Fascinating Facts

Who knew that one park could have so many fascinating facts!

The Great Glen Fault

Around 400 million years ago, the rocks on the north-west side of the Great Glen slid horizontally more than 100km in a southwesterly direction relative to the rest of Scotland.

Ancient Calderas

Lochaber was the first place in the world where the process of ‘cauldron subsidence’ was recognised in ancient rocks. The best place to see and eroded caldera is Glen Coe.

Collapse of Ben nevis

Around 400 million years ago a huge caldera was created when the Andesite Lavas, now forming the top half of Ben Nevis, collapsed over 600m (2,000ft) into a chamber of molten granite.

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The Parallel Roads

The parallel roads of Lochaber represent the shoreline of ice-damned lakes. It has recently been suggested that the build up of ice that created the lakes was triggered by the impact of a comet.

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Ardgour Island

The sea rose rapidly when the last ice cap melted. For a time, until the Earth's crust readjusted, all of Morvern, Sunart, Ardnamurchan and Ardgour was a separate island.

Compass Upset

Compass hill (139m) at the eastern end of the island of Canna, is built of tuff (volcanic Ash). It has such a high iron content that it deflects nearby ship's compasses.

Raised Beaches

Numerous examples of raised beaches can be seen around the Lochaber coastline. The most recent ones were formed in post-glacial times when the land rose after losing its burden of ice.

Volcanic Eruptions

The extensive basalt lavas seen in the southern part of Morvern were erupted some 55 million years ago when Greenland and Europe started to rift apart.

Fossil Remains

In the mid 19th century the remains of a plesiosaur – a marine reptile – were found in the Jurassic rocks of Eigg by the pioneering Scottish geologist Hugh Miller.

Ardnamurchan Peninsula

The Western end of the Ardnamurchan Peninsula was once the site of a series of spectacular volcanic eruptions. The circular shape of the complex is best seen from the air.

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Pure Quartz Sand

The exceptionally pure quartz sandstone (99.7% silica), which is mined at Lochaline, was originally laid down in the Cretaceous period – the same time as the White Cliffs of Dover.

Links With The Sea

The water from Loch Morar spills down to the sea along the River Morar. At one time it drained further south across the Mointeach Mhor, until that route became blocked by glacial moraine.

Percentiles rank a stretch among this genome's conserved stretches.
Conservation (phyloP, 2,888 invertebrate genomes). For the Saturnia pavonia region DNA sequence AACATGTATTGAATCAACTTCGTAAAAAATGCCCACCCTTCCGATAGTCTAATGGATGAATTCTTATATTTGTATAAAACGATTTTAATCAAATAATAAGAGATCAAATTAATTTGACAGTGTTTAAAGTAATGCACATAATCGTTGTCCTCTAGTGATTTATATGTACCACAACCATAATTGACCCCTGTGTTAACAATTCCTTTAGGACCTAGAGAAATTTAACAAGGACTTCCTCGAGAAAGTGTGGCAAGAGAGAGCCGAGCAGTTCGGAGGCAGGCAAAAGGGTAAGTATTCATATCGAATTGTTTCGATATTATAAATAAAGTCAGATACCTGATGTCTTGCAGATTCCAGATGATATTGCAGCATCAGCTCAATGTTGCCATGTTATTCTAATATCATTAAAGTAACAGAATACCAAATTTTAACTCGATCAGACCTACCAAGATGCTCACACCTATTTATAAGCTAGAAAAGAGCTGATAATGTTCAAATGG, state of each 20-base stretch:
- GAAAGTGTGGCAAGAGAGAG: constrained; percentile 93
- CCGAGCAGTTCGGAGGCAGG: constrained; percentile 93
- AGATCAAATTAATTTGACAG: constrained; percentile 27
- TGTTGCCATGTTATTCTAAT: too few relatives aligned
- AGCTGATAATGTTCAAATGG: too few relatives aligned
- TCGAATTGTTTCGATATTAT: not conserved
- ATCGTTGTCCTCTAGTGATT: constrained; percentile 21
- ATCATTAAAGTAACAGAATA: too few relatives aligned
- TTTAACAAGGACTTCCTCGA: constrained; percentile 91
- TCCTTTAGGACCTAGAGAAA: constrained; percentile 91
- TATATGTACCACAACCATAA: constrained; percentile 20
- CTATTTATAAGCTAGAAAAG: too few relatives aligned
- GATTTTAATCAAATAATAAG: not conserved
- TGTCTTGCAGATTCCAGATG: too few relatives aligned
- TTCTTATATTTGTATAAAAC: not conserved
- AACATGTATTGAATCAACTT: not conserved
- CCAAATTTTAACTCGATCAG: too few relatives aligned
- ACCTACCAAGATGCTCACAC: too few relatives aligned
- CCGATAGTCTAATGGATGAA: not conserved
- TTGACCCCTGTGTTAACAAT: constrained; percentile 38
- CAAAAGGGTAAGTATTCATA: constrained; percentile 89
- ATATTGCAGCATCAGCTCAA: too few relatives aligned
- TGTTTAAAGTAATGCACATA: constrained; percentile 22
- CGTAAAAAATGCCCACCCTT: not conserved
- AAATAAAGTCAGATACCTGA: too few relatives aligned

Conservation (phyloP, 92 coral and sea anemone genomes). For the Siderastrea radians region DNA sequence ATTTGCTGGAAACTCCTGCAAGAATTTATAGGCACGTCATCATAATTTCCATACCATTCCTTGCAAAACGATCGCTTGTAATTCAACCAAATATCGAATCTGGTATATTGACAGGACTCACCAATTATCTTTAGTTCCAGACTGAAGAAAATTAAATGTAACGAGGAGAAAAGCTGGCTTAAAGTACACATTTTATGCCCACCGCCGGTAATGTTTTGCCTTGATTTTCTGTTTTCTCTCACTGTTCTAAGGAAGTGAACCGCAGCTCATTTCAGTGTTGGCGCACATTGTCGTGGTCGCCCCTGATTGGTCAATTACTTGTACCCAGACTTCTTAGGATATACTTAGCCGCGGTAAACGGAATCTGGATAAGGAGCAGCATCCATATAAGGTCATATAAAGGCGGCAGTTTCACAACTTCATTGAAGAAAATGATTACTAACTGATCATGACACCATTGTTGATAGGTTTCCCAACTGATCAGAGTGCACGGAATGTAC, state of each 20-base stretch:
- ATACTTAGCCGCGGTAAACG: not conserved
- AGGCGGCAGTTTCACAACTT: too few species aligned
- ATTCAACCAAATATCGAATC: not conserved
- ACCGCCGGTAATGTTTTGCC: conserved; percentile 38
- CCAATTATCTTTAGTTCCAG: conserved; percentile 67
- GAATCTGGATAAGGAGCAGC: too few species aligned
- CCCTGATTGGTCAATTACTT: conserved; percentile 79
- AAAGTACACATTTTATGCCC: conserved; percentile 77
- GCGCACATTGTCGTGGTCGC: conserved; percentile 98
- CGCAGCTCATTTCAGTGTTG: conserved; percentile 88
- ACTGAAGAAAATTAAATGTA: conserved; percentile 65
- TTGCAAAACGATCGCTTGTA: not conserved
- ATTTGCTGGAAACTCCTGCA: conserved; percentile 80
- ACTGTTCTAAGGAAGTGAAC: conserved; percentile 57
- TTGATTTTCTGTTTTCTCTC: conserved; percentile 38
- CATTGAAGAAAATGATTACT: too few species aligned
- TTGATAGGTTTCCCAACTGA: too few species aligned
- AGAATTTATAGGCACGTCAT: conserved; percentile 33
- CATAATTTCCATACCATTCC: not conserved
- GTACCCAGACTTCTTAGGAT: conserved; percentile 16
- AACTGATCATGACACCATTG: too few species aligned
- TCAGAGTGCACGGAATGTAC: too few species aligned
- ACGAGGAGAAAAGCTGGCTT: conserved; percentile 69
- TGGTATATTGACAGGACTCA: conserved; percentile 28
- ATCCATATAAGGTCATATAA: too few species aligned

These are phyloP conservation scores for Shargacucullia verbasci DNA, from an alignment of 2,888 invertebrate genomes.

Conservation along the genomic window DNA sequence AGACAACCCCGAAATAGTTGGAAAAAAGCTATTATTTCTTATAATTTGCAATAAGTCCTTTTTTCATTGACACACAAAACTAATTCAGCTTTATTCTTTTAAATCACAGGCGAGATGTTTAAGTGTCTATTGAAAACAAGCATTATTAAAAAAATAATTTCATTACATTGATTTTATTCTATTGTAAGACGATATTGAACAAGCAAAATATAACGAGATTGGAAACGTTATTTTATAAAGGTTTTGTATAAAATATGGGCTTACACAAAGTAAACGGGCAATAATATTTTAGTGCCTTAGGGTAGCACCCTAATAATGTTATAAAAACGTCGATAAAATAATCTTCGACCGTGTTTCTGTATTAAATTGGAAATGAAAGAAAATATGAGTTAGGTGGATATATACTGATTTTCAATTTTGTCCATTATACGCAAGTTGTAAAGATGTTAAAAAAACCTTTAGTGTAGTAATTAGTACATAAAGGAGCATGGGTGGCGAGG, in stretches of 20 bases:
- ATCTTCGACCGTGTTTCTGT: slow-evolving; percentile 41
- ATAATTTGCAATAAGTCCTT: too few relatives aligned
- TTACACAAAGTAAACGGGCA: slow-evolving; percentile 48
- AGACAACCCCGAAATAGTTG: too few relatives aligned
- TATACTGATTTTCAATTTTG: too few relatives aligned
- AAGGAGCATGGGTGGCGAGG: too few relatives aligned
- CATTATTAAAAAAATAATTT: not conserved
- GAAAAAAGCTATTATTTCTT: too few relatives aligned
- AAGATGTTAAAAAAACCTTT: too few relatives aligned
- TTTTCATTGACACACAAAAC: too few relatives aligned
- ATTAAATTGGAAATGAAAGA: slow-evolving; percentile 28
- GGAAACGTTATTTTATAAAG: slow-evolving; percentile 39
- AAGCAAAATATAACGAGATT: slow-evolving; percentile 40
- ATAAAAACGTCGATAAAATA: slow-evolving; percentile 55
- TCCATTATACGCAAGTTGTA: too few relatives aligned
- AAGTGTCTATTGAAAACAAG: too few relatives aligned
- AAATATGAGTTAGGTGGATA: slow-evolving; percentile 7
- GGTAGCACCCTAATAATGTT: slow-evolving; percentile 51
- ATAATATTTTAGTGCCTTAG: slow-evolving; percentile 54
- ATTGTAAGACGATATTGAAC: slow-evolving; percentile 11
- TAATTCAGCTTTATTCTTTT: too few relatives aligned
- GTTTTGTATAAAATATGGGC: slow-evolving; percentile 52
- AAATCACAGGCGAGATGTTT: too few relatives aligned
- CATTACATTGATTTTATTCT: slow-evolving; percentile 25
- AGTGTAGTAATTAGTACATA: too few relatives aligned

Root Of An Old Volcano

The Cuillin of Rum have been shaped from the root of an old volcano. The layered igneous rocks exposed there are of worldwide interest.

A New Element

The mineral strontianite was first identified in the lead mines near strontian in 1790. The element strontium was first isolated from this mineral by Humphrey Davey in 1808.

Mica Mine

A mica mine was worked in Knoydart in the 1940s. Large 'books' of muscovite mica up to 60cm (2ft) across were extracted from a vein of pegmatite on the north side of Loch Nevis.


Scotland's climate turned much wetter some 5,000 years ago. This is when peat started to form. The deposits on Blar Mhor for example are over 13m, (40ft) thick.

A Special Rock

A dark igneous rock found at Kentallen near Ballachulish has been named Kentallenite after the locality where it was first discovered. It is seen here in thin section.

Diverted River

The Abhainn Righ (River Ree) now cascades out of Gleann Righ in a series of Spectacular waterfalls, but at one time it flowed further south along the Dubh-ghlac to Onich.

Extra Baking

The heat given out by large bodies of molten rock (magma) causes changes in the neighboring rocks e.g. a new mineral called tremolite formed in the limestone bordering the Ben Nevis granite.


An Sgurr is a distinctive landmark on the island of Eigg. The pitchstone lava it is built from was originally erupted into a river valley.

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Cross Bedding

Many of the local Metamorphic rocks have been very strongly folded. A feature in the quartzites called cross-bedding is used to work out the 'way up' of the rock layers.

Dam Burst

When the glacier which damned up the mouth of Glen Spean finally started to melt back, 5 cubic km of water escaped beneath the ice along the Spean Gorge.

Chatter Marks

A series of crescent-shaped cracks or indents called 'chatter marks' were created by stones or boulders in the base of a glacier being pushed across a rock surface.

Tiger Rock

A part of the local Appin Limestone which has alternating cream and orange colored layers is known as 'Tiger Rock'. Good examples are seen at Ardsheal and behind Ballachulish.

Meeting Of The Three Waters

In the floor of Glen Coe below Coire Gabhail three streams join together where two dykes intersect. Over time the dykes have proved softer than the neighbouring rocks and so have eroded more deeply.

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Most modern day earthquakes in the Highlands are caused by the Earth's crust still readjusting after the melting of the last ice cap some 11,500 years ago.

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